Do you think today's jobs in the fashion industry require more of an artist's touch or business-like ruthlessness?
Both. It is a tough business as there is a lot of competition. There is also a lot of dirty dealing that goes on with other companies stealing your ideas. You can come out with something brand new. We came out with a new line called "Girley Girl" No one else had anything like it on the market. In 2 years all my competitors were doing very similar things in their lines.
Which skills do you consider to be most critical for a career in fashion?
I think you should learn everything you can. My education beyond high school was in business college, then I later worked as an executive secretary and did not know, but I would later use those skills. I have used everything that I learned there for my business. I love grading patterns and can get lost in that—which is a helpful skill. I think that the most critical thing is to have vision and imagination, and have the ability to take fabrics and put them together with your ideas.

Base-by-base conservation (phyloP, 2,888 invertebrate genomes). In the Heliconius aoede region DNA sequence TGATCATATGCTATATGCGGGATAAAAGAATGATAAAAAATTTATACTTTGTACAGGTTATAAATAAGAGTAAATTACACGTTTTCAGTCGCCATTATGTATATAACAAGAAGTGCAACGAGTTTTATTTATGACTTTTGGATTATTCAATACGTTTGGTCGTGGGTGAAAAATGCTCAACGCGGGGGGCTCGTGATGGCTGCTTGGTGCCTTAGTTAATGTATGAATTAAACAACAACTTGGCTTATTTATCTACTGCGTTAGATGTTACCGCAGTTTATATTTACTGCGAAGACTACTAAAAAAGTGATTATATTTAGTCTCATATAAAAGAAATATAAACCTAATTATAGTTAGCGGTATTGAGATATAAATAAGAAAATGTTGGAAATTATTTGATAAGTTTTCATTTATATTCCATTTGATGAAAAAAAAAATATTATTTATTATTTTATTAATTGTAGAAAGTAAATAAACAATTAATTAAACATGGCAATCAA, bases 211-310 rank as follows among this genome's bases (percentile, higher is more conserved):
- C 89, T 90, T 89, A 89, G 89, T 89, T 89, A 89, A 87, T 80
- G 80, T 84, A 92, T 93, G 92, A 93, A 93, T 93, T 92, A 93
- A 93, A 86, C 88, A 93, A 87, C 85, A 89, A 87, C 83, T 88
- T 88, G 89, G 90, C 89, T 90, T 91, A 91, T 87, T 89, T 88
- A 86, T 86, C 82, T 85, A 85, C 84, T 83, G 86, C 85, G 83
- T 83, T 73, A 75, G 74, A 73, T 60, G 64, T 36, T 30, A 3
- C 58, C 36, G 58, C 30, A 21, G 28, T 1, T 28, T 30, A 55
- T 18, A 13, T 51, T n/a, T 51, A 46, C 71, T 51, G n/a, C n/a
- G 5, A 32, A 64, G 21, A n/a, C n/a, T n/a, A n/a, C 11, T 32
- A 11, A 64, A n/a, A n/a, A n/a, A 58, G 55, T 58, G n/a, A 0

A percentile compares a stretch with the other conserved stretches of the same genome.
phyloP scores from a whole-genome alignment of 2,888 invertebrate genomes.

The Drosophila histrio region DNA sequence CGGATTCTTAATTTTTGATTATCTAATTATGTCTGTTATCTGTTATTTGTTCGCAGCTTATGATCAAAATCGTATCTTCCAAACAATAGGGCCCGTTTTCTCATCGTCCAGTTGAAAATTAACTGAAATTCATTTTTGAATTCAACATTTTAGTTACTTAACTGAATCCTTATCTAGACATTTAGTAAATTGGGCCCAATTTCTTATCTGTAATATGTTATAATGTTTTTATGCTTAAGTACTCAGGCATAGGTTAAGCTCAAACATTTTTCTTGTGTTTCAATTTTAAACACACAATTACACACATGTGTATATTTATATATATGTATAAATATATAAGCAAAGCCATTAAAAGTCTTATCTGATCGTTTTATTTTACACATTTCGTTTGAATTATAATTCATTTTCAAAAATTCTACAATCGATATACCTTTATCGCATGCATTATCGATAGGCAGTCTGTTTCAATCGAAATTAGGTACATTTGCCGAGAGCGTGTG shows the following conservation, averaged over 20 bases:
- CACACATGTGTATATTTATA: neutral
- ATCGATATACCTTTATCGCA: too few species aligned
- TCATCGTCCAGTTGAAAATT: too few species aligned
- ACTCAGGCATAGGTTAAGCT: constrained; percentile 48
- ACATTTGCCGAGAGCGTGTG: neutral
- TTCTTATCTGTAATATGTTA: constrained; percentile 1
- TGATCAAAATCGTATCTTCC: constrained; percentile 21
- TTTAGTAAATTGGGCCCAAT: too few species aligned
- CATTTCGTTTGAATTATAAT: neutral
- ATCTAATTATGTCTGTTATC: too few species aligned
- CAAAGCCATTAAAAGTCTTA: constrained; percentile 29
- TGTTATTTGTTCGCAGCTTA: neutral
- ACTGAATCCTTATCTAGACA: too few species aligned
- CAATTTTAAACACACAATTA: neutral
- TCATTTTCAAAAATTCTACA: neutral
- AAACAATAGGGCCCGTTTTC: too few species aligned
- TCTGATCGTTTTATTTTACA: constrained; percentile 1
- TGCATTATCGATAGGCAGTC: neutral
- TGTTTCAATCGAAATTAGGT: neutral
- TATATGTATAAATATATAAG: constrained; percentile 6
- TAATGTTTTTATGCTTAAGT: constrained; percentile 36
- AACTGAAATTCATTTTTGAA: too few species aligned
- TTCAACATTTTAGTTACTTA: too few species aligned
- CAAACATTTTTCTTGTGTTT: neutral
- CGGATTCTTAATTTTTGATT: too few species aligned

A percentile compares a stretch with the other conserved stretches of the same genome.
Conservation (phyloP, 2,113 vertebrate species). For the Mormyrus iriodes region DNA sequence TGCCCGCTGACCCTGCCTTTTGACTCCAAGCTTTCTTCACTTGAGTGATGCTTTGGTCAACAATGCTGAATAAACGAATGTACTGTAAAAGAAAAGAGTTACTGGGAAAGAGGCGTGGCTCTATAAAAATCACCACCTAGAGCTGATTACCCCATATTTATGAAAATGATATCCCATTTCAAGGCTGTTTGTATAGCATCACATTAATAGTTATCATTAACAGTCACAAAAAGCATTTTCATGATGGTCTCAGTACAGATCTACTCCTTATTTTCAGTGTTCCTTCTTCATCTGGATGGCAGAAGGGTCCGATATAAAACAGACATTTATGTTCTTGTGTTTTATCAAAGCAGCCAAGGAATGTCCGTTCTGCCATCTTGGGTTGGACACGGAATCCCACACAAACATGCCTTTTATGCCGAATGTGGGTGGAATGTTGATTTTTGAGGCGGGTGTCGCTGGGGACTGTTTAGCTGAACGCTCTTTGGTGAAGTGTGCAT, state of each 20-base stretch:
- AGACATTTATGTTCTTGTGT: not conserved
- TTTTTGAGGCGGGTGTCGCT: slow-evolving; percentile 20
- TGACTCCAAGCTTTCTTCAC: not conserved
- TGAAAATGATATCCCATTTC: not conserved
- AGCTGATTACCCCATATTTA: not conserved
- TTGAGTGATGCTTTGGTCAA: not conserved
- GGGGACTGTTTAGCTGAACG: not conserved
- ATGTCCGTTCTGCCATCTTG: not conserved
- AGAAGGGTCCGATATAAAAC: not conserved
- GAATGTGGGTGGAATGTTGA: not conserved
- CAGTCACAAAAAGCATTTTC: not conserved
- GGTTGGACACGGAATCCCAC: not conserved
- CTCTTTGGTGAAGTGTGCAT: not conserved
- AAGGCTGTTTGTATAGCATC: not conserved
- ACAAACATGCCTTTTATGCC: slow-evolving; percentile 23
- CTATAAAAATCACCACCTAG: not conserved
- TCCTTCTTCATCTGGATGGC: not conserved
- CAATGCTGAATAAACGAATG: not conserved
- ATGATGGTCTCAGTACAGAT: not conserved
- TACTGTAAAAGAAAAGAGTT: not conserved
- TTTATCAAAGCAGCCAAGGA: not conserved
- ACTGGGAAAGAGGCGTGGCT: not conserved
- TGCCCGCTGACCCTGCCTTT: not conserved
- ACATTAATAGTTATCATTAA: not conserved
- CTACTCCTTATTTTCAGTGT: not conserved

What do you think the future of fashion and design holds?
It is very hard to say. I hope it will calm back down some. I am so tired of all the crazy loud prints. Often I go into a department store and can hardly find anything suited to my tastes. I go so far as to sometimes say that the designers are on drugs. I think the speciality of a garment should be in the tailoring of the garment and not the wildness of the fabric.
Check out more interviews at The Fashion-Schools.org Interview Series.